This is an archived article that was published on in 2015, and information in the article may be outdated. It is provided only for personal research purposes and may not be reprinted.

Madrid • Amid the uncertainty over Spain's political future after Sunday's inconclusive election result, one thing is clear: the country's budget-deficit targets are at risk.

Three of the four biggest parties in the new parliament promised voters they'd persuade the European Commission to ease Spain's budget limits during the campaign. The fourth, Prime Minister Mariano Rajoy's People's Party, insists it will meet the goals, though it's missed them every year since taking office in 2011 and the commission says its 2016 budget will overshoot again by more than $8.7 billion.

Despite Rajoy's budget struggles, Spain has been cheered by European leaders including Chancellor Angela Merkel for taking the economic medicine prescribed by officials in Brussels as it tried to dig itself out of a six-year slump.

Now Spain, the euro area's fourth biggest economy, could tip the bloc's focus away from fiscal consolidation with France and Italy also chafing at the commission's restrictions.

"There is agreement — whether official or unspoken — on a slower path of fiscal adjustment," said Ruben Segura-Cayuela, a London-based economist at Bank of America Merrill Lynch. "This is not 2012 anymore, and the EU is more flexible as soon as you show reforms, as Italy and France, at least to some extent, are doing."

Spain's 10-year bonds fell, with the yield adding 9 basis points to 1.78 percent. In early trading it rose as high as 1.88 percent in early trading, the highest in five weeks.

A Socialist-led government may seek to review Spain's budget-deficit targets once the accounts for 2015 have been completed but will work hand-in-hand with the European Commission in that process, the party's economic adviser Jordi Sevilla said in an interview in October.

Pro-market Ciudadanos proposes offering the Commission more reforms, such as abolishing a provincial layer of government, in exchange for a slower pace of consolidation. Anti-austerity Podemos wants to renegotiate Spain's spending plans for the next four years.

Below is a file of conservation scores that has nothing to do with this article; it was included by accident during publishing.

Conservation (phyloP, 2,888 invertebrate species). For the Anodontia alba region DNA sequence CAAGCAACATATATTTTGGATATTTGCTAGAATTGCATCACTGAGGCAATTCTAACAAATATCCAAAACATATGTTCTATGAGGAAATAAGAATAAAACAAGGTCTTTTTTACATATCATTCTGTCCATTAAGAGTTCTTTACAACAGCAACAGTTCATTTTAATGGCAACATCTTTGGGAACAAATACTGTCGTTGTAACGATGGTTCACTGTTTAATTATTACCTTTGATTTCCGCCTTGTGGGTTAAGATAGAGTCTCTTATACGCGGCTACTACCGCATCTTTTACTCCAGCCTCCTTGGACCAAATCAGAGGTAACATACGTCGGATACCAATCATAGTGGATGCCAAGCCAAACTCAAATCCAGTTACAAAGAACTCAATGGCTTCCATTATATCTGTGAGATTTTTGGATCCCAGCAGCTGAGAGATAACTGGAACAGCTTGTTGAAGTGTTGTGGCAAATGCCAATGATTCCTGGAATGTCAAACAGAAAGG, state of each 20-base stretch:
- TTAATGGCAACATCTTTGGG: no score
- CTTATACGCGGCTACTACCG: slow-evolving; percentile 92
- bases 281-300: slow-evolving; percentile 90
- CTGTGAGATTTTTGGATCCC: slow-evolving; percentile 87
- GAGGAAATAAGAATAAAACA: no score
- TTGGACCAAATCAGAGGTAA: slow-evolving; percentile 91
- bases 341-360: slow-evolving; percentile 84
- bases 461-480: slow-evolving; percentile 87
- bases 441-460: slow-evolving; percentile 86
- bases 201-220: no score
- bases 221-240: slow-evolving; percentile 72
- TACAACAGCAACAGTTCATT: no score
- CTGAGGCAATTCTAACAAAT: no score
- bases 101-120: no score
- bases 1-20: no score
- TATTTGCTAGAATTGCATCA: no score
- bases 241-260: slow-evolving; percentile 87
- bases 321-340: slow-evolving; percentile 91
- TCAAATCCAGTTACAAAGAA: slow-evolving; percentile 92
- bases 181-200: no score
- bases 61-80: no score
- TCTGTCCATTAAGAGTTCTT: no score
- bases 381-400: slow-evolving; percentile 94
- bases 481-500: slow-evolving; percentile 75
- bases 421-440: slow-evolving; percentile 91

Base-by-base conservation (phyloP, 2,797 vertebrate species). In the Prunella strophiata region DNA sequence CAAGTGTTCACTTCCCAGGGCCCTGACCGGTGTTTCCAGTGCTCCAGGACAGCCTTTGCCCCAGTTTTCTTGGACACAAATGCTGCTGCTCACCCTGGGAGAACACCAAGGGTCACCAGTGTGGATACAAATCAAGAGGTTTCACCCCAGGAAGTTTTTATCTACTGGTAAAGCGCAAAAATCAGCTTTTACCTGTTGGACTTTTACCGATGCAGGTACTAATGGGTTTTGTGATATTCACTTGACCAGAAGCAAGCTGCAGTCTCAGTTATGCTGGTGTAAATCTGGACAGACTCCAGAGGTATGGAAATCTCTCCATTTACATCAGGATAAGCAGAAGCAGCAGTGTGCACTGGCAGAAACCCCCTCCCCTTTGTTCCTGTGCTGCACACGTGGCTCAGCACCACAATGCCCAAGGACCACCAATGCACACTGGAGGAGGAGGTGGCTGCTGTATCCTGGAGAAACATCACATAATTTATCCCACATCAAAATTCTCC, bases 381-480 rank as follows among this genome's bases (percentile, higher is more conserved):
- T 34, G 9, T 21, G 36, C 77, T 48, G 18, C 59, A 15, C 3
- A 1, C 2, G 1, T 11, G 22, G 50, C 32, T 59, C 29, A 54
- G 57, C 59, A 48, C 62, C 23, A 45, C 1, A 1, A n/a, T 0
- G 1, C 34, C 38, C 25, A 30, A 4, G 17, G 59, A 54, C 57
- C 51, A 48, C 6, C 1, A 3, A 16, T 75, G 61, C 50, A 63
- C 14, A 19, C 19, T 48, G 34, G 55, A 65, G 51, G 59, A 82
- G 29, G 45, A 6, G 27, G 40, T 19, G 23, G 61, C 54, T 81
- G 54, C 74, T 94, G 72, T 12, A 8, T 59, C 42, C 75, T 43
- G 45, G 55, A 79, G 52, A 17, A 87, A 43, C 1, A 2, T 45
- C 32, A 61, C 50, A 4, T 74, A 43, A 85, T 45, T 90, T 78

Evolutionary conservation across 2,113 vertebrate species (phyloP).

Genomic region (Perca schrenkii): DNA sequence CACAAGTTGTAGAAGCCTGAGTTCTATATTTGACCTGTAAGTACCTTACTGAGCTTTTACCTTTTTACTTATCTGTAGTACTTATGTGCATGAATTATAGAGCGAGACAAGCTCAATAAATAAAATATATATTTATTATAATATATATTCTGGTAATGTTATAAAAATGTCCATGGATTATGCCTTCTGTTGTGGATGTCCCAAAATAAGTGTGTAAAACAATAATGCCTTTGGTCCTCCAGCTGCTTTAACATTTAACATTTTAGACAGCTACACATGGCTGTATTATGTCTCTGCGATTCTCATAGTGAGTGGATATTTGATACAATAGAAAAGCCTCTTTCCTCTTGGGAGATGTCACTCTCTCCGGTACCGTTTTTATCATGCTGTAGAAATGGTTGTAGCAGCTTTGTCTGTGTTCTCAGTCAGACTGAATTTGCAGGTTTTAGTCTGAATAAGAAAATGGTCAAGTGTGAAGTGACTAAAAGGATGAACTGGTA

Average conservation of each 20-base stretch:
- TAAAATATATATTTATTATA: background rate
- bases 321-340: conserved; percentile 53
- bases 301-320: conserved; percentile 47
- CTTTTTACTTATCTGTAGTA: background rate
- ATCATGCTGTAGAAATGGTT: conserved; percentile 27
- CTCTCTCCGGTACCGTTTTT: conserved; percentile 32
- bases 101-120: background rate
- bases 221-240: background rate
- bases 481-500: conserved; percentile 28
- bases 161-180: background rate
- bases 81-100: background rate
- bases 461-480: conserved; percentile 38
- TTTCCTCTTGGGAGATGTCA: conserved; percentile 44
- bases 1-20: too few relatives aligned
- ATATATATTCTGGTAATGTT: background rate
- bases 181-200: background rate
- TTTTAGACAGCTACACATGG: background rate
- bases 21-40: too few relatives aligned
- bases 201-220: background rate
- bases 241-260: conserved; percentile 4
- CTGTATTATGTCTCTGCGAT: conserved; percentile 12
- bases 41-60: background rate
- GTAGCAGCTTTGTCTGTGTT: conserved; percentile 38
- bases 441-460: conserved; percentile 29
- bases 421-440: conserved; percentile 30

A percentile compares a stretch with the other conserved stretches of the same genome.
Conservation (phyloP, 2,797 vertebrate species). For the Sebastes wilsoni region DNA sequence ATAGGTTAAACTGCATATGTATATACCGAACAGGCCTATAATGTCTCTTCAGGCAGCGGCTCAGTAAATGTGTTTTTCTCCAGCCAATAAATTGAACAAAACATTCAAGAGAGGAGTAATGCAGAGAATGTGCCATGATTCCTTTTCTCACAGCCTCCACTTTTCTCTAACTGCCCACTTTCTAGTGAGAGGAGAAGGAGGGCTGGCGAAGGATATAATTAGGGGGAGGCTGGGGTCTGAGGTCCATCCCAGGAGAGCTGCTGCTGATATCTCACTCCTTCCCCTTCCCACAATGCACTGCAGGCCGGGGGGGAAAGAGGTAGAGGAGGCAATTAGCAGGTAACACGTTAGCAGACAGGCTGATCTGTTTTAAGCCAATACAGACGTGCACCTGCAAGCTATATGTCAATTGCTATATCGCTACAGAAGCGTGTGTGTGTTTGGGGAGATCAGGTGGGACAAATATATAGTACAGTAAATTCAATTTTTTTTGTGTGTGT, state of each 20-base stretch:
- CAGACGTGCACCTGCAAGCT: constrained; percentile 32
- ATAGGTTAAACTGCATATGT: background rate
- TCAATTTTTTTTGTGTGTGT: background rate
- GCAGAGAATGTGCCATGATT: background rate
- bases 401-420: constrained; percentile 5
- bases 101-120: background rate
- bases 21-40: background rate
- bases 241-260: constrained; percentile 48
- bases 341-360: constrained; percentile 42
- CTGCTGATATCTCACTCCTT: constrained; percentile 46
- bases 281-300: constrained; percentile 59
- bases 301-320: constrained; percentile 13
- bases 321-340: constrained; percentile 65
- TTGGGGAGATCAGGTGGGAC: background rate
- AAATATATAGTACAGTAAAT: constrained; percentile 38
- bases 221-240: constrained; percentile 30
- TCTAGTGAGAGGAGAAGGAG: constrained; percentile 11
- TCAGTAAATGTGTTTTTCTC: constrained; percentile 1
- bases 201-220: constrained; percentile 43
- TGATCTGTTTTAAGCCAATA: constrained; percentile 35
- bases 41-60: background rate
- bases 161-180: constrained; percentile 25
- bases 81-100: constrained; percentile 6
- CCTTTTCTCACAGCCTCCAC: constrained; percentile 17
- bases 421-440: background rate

"A dramatic change is expected on the public-deficit issue," Geoffrey Minne, an economist at ING Bank in Brussels, said in email.

Rajoy attempted to sidestep the Commission's budget oversight timetable by submitting a draft budget plan ahead of the deadline, only to have the commission ask for revisions by January.

Last month, the Brussels-based Commission said Rajoy's spending plans will lead to a deficit of 3.6 percent of output next year compared with a target of 2.8 percent. Spain will miss this year's goal of 4.2 percent too, the Commission said.

Neighboring Portugal took the opposite tack, opting to withhold its budget plan until after its elections in October. The new government has now said it will submit a plan in January for review the following month.

France, meanwhile, has continually postponed cutting its overall debt levels and bringing its annual deficit in line with the EU limits.

President Francois Hollande won another two-year extension in February that allowed his nation to avoid unprecedented sanctions for breaking the euro area's budget rules.

But the near-term focus is Spain, as European officials try to show that the euro area's budget commitments can transcend changes in national leadership. EU Economic Affairs Commissioner Pierre Moscovici said Dec. 9 that Portugal's new government has reassuringly committed "to respect their own commitments" on fiscal matters and will submit budget plans "as soon as possible" in January.

"For Spain, now we'll see what the voters will decide," Moscovici told reporters in Brussels. "But obviously we'll have to discuss the Spanish budget with the new government after the election."